Maduro made the switch from the Zwarte Schapen, now known as Almere City FC, to Ajax's youth academy as a teen. In Amsterdam, he was part of a team with big names such as Urby Emanuelson, Jan Vertonghen, Ryan Babel, Kenneth Vermeer and Tom de Mul. "The joy was overwhelming. We knew we were a special batch and that a lot was expected of us. We had such a good team. Sometimes we had players on trial who participated in a training session, like Moussa Dembele for example. Guys like that were really talented, but they fell out of our team because our players were even better. That is actually very special, in retrospect."
Danny Blind was the coach for a special U18 side in the 2003/2004 season. He opted for a personal approach, making the players aware of their qualities. "Blind shaped me. He provided some leadership and spoke to me a lot. He made sure I knew my strengths and weaknesses. I was able to respond to that and play smarter. My play style was similar to Daley's. In that season with the U18s, I learned by far the most as a football player."
"I was the link between trainer and my teammates and I played a very mature role. We we won the league in the ArenA. That was very special because, ultimately, that is what you want." The U18s were league champions after a resounding 5-2 victory over Feyenoord’s U18s. In front of a crowd of several hundred fans, Maduro lifted the trophy high in the air.
Maduro was very important to his team and, despite his fairly defensive position on the field, scored constantly. "I sometimes scored a hat-trick within the first fifteen minutes. I was positioned as a defensive midfielder but I think I scored 23 times that season. We won everything with great stats. Opponents we knew from youth matches asked us to take it easy on them before the game,” Maduro says with a laugh. "We tried everything during the games and knew we would easily become champions."
A year later Maduro was given the ultimate recognition. "I was quietly listening to the election of Talent Of The Year with my father, mother and brothers when I suddenly heard my name. At that time it came quite unexpectedly, but when I look back on it in hindsight, I think it is actually very logical. It remains special, I am in an illustrious group with players like Donny van de Beek and Wesley Sneijder. I still have the trophy in the cabinet at home."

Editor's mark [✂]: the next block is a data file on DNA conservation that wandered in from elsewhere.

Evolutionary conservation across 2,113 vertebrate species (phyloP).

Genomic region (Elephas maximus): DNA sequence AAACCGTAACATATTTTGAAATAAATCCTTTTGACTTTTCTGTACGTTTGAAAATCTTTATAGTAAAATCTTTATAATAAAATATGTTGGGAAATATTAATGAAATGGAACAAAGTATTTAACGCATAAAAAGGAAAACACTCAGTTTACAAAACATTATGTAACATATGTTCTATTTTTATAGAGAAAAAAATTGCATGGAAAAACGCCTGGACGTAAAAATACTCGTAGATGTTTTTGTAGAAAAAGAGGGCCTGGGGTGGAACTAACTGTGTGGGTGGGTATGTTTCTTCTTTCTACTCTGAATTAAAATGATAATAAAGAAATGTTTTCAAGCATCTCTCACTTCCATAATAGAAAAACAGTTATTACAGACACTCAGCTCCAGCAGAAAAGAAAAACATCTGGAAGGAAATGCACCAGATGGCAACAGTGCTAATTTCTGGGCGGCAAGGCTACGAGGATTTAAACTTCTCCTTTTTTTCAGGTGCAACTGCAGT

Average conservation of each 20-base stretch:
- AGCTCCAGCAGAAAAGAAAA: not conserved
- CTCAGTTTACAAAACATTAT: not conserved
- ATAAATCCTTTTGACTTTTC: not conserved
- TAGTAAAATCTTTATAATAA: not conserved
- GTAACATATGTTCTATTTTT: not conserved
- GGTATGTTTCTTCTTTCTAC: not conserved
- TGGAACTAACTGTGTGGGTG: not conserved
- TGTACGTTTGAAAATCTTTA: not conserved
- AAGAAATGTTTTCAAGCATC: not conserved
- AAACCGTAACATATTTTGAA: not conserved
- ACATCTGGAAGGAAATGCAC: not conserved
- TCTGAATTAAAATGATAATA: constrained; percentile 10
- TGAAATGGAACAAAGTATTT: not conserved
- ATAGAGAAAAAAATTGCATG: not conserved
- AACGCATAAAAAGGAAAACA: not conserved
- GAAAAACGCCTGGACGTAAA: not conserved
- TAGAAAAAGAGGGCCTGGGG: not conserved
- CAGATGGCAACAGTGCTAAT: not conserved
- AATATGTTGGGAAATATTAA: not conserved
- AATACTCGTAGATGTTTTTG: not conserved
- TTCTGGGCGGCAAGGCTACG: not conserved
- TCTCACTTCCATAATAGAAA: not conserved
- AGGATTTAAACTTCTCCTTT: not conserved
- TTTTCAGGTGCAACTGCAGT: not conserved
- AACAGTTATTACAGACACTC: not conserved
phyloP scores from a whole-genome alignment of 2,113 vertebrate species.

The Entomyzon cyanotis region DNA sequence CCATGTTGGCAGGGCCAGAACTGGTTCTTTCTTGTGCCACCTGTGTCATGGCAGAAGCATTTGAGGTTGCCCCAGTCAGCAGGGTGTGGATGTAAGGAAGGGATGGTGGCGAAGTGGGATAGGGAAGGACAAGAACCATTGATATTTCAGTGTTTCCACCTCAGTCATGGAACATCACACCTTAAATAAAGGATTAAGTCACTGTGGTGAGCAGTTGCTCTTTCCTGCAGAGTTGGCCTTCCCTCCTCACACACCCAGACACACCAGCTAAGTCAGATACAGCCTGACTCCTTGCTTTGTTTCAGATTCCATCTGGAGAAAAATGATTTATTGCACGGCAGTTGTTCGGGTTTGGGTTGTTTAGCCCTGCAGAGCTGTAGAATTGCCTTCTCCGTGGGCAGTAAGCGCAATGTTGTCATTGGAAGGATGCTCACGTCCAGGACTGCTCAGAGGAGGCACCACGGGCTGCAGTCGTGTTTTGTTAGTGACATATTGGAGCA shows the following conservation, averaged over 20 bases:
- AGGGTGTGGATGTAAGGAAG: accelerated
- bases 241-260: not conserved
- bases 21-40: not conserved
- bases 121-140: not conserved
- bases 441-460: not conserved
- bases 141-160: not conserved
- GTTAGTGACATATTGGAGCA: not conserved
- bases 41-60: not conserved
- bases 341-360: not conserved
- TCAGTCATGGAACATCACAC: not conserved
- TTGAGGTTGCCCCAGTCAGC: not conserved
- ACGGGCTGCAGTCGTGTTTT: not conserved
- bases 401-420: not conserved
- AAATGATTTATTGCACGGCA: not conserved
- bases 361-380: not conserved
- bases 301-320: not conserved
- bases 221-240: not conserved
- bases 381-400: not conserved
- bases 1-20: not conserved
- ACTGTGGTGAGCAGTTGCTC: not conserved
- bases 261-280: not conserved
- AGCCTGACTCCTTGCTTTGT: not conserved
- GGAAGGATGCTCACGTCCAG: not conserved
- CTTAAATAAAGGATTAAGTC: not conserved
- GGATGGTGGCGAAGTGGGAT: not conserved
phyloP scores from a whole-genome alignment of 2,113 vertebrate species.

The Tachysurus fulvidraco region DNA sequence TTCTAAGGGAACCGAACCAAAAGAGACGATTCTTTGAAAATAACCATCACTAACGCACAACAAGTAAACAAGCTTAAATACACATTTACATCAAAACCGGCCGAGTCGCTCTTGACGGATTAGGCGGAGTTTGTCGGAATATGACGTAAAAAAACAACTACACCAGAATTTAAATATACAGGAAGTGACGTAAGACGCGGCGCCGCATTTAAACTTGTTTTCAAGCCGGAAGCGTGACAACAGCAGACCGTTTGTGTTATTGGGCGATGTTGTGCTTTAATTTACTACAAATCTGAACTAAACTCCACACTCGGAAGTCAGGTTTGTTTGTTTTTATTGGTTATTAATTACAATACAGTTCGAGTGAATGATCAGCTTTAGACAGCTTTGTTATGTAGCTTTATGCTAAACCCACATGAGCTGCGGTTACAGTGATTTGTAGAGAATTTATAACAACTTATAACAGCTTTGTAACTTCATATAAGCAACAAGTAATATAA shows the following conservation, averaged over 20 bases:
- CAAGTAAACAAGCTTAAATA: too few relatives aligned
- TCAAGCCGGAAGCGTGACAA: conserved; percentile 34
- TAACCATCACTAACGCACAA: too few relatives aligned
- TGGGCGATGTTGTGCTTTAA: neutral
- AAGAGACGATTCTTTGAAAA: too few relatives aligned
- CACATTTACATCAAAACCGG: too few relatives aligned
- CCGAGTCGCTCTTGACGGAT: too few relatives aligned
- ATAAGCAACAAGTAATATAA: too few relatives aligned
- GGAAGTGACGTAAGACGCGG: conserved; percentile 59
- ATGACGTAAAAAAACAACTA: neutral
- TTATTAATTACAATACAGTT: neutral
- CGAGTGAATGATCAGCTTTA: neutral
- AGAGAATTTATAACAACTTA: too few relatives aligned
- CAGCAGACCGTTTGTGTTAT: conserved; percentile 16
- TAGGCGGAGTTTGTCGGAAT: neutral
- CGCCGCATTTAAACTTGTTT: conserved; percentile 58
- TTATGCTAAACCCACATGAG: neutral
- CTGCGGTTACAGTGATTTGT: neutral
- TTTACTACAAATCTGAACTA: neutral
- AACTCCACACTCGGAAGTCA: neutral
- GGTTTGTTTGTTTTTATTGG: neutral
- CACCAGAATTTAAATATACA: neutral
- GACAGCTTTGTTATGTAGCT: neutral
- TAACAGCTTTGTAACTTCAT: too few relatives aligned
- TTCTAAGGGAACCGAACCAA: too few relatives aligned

Maduro got along well with former teammates Babel and Emanuelson. There was, perhaps too much fun to be had with their group. "We laughed so much. People went crazy with us. I remember Gullit as the trainer of the Dutch Juniors lashed out against Babel, who was only chatting, and said Babel would never make it. He wouldn't make it to the top because of his attitude. A year later we beat Jong Feyenoord when Gullit was coach there and we met him in the lounge. 'I had to wind you up', Gullit then told him. Those are great memories that we still love to look back on."
But they – Babel and Maduro - did make it and played together for a few years in Ajax’s first team. Maduro made his debut under trainer Ronald Koeman, after moving up from the U19s. "On the one hand, the switch was big because it really meant business. We could no longer be 'stupid' on the field and try things out, as we used to do in the youth teams. On the other hand, we already knew guys like Sneijder and Rafael van der Vaart and I didn't find it difficult to speak out in the dressing room."
In January 2008, Maduro signed with the club he had turned down at the age of sixteen: Valencia CF. After several seasons in Spain, with both Valencia and Sevilla, one season in Greece, and two years with FC Groningen, Maduro ended his career in Cyprus.
"I am currently training the Almere City U21s. I try to apply a lot of what I learned from Blind, Koeman, and Unai Emery. I see myself as a mix of those three. I try to take my players into account and value their background. Players are not robots. Emery would just give me a few days off after a win, Koeman could put an arm around you and walk you through things. That was very special."
Maduro now applies the lessons of his own playing career as a trainer. "I try to make my players smarter, so that they are aware of their unique qualities. Just like I did in my playing career, I want to take smart steps. I prefer to work at a club where everything is not perfectly arranged. Then I am obliged to be flexible, which is very educational. In two years' time I hope to get my UEFA Pro License and be able to work with it everywhere. I hope to be able to work as head coach in Spain or at Ajax."